Phytoplankton are more than just nature’s watercolors: They’re
tiny ocean organisms that play a key role in Earth’s climate by removing
heat-trapping carbon dioxide from the atmosphere through photosynthesis. These
tiny organisms live in the oceans, absorbing carbon dioxide and releasing
oxygen, like plants on land. Earth’s oceans absorb about half of the carbon
dioxide in the atmosphere, which feeds phytoplankton.
This year, phytoplankton blooms popped up in the
panhandle region of Alaska and along the coast of British Columbia slightly
later in the year than the main blooms that tend to occur in May.
This image was acquired on July 21, 2018, by the Moderate Resolution Imaging Spectroradiometer (MODIS) on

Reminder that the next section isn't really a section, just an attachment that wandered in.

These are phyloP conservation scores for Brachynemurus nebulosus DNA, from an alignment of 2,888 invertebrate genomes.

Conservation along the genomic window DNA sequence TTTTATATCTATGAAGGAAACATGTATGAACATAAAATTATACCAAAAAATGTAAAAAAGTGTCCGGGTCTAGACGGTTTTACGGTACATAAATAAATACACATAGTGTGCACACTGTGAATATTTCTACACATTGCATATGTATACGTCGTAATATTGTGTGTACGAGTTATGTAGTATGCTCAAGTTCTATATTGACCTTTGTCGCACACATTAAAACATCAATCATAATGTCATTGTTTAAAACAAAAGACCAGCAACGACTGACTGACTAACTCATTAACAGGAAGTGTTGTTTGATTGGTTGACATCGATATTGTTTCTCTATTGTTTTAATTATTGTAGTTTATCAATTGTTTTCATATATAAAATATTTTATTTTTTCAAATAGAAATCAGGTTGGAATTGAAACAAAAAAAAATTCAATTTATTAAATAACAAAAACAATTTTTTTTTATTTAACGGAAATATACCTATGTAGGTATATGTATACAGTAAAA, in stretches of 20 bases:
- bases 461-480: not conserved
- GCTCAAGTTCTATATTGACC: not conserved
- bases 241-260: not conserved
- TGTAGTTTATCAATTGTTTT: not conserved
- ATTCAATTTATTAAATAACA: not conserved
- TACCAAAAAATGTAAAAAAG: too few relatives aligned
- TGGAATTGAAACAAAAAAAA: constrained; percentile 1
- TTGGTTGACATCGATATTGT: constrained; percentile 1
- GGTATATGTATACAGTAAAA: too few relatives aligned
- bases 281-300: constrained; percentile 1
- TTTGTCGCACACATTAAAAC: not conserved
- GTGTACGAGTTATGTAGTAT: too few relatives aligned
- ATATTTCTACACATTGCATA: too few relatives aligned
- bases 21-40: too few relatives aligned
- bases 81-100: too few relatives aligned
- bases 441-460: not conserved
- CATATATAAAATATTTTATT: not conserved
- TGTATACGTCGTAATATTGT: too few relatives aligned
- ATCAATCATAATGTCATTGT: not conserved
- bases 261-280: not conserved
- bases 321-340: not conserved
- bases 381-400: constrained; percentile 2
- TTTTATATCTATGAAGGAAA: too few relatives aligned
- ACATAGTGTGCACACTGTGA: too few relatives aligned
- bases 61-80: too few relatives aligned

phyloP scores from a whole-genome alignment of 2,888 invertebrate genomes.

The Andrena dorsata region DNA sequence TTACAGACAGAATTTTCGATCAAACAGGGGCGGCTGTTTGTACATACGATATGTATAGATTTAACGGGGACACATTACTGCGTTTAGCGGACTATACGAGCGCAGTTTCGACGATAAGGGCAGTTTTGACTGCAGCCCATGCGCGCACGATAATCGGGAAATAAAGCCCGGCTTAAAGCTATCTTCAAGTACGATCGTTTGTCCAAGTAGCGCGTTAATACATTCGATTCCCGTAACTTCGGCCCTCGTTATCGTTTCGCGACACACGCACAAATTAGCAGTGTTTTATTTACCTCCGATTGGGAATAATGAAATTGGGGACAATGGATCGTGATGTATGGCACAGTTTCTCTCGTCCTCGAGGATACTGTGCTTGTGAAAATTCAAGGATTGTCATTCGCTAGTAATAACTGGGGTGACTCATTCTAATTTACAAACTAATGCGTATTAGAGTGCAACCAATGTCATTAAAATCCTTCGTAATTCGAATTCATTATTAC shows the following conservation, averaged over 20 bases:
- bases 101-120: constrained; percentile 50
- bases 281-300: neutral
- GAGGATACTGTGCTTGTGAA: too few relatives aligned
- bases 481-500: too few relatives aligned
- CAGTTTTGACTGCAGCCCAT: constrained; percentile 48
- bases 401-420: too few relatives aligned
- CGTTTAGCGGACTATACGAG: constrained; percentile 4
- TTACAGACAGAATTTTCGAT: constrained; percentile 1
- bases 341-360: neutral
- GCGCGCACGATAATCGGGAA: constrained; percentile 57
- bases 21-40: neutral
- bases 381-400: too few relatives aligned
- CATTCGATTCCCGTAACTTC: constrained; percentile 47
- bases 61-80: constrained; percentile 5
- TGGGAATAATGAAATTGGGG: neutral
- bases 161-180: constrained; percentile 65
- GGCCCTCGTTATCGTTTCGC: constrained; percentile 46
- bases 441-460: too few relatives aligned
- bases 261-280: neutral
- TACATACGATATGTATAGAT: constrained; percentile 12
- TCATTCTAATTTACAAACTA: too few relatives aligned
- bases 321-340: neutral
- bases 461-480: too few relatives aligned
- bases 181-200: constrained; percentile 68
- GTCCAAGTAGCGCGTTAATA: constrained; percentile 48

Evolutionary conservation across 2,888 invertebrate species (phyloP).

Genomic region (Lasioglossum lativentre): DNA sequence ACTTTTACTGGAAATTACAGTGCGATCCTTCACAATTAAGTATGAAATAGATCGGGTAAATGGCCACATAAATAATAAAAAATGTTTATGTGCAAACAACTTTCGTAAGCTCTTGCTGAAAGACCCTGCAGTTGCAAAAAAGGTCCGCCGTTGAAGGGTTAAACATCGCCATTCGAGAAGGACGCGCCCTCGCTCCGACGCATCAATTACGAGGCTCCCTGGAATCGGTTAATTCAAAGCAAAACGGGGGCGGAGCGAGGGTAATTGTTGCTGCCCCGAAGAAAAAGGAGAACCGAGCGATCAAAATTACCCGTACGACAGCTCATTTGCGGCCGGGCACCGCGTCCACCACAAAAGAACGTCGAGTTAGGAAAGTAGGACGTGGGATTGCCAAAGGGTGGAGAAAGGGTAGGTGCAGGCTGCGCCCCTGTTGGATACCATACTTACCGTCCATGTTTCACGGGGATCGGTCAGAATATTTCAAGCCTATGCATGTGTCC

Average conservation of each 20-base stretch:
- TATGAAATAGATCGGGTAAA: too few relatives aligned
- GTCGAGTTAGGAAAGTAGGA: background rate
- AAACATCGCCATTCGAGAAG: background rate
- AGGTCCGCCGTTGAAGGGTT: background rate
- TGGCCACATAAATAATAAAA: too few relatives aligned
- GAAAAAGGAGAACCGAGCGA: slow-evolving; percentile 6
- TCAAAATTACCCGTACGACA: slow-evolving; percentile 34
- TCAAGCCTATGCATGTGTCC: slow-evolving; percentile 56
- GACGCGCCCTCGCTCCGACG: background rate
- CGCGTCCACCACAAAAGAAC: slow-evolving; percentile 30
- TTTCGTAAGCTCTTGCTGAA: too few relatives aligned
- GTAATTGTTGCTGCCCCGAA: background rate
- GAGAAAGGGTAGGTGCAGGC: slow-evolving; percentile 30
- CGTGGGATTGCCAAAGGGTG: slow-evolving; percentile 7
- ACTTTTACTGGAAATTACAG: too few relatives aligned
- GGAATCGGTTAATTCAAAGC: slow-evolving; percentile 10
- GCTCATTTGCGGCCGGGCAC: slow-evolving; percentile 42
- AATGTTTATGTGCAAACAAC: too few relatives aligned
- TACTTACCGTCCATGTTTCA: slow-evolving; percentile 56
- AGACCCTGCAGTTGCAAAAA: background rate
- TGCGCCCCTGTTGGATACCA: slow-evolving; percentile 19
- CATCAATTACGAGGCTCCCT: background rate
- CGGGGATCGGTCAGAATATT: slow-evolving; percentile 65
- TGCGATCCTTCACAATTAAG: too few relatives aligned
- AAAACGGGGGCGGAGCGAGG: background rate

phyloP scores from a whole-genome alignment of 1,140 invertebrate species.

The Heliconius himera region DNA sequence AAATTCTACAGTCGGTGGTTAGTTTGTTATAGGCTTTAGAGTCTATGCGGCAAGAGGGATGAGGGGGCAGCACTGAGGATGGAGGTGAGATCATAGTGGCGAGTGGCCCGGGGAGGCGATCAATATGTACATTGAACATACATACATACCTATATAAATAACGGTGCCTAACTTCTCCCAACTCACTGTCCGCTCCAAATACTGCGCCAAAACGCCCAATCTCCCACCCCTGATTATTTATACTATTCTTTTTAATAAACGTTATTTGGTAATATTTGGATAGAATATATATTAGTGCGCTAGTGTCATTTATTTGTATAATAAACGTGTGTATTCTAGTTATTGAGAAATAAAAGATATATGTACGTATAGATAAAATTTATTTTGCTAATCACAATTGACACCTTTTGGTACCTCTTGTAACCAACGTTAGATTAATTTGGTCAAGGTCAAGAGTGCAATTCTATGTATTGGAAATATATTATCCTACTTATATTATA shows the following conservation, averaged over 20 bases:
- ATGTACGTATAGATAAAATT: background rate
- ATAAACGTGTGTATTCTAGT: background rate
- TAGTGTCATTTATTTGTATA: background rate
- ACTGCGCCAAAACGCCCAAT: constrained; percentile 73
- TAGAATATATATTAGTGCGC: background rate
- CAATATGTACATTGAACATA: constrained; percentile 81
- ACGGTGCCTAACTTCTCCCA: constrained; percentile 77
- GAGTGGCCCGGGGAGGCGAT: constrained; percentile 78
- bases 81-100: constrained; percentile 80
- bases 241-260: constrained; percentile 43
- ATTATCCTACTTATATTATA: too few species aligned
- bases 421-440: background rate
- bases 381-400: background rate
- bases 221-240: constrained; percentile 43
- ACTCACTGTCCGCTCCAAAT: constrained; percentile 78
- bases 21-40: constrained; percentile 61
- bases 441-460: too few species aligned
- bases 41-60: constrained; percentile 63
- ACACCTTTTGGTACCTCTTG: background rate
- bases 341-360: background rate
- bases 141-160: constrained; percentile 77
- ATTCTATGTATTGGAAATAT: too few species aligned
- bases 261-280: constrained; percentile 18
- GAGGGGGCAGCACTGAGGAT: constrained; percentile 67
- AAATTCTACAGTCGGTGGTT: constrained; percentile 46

our Terra satellite and shows milky blue waters near Prince of Wales Island.
The discoloration is thought to be caused by a bloom of non-toxic phytoplankton
known as coccolithophores, specifically Emiliania
like warm, stratified, and low nutrient conditions.
This week, our Export Processes in the Ocean from Remote Sensing
(EXPORTS) team is shipping out into the open ocean to study these important
organisms, sailing 200 miles west from Seattle into the northeastern Pacific
Read more about the image and learn more about the EXPORTS campaign here: https://www.nasa.gov/feature/goddard/2018/expedition-probes-ocean-s-smallest-organisms-for-climate-answers
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